Comparative Study
Journal Article
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Spectrum of autoimmune bullous diseases in Kuwait.

BACKGROUND: Autoimmune bullous diseases (ABDs) are a rare but significant group of dermatoses that pose great challenges to the treating dermatologist. Most epidemiological studies have focused on a single ABD. Few surveys have been carried out to describe the whole spectrum of ABDs in a region, and no such studies are available from the Arabian Peninsula.

OBJECTIVES: To determine the clinico-epidemiological features of various ABDs in Kuwait, and to compare the results with those reported elsewhere.

METHODS: A total of 128 cases of ABDs were studied over a span of 11.5 years. The diagnosis in all cases was confirmed by histopathology, and direct and indirect immunofluorescence (IMF). The diagnosis of various subepidermal ABDs was further confirmed by indirect IMF on salt-split skin (SSS) and that of pemphigus by desmoglein 1 and 3 enzyme-linked immunosorbent assay (ELISA).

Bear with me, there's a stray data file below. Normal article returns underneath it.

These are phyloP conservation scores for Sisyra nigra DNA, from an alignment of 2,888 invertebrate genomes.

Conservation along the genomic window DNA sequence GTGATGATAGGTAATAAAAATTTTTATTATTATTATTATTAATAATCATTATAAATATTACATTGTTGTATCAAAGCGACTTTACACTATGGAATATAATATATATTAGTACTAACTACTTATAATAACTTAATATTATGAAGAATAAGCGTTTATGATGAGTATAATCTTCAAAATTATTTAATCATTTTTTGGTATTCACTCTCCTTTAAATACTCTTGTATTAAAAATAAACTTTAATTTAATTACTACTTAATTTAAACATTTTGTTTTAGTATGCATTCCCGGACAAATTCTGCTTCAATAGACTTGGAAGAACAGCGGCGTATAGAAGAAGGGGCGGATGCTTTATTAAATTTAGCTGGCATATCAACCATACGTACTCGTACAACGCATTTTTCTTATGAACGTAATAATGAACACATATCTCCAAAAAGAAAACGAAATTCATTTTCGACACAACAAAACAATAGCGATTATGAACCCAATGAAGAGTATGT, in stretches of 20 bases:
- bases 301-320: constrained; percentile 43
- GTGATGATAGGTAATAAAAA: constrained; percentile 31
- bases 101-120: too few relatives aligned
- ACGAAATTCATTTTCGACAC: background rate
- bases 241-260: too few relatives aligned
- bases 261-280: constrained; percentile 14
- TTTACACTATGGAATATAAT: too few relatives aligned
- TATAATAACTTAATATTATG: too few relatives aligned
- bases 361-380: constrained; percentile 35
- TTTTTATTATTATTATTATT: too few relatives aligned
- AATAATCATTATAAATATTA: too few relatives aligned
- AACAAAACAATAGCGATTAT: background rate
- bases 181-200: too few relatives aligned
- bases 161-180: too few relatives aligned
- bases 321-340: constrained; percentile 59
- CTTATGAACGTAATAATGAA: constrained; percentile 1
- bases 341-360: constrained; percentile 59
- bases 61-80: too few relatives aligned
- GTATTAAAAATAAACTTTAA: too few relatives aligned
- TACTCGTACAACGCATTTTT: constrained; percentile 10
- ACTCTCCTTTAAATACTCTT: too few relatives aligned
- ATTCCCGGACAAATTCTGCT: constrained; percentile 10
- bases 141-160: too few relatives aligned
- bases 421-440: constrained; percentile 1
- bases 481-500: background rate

RESULTS: Eighty seven per cent of patients were of Arab ethnicity. Pemphigus was observed to be the commonest ABD (47%), followed by pemphigoid (22%), pemphigoid gestationis (PG) (19%), linear IgA bullous disease (LABD) (7%), lichen planus pemphigoides (LPP) (3%), and epidermolysis bullosa acquisita (EBA) (2.3%). The minimum estimated incidence in the local population was 4.6, 2.14, 1.83, 0.69, 0.30, and 0.23 cases per million per year, respectively. Pemphigus patients were observed to have a younger age of onset (36.50 +/- 11.36 years) than reported elsewhere. BP, although the second commonest ABD, was less prevalent than in Europe and Singapore, and BP patients were observed to have a striking female predominance (85%). The prevalence of PG was much higher than that reported elsewhere. LABD was the fourth commonest ABD, and 89% of patients were children.

CONCLUSIONS: The study suggests that similar surveys from different regions would expand our understanding of ABD.

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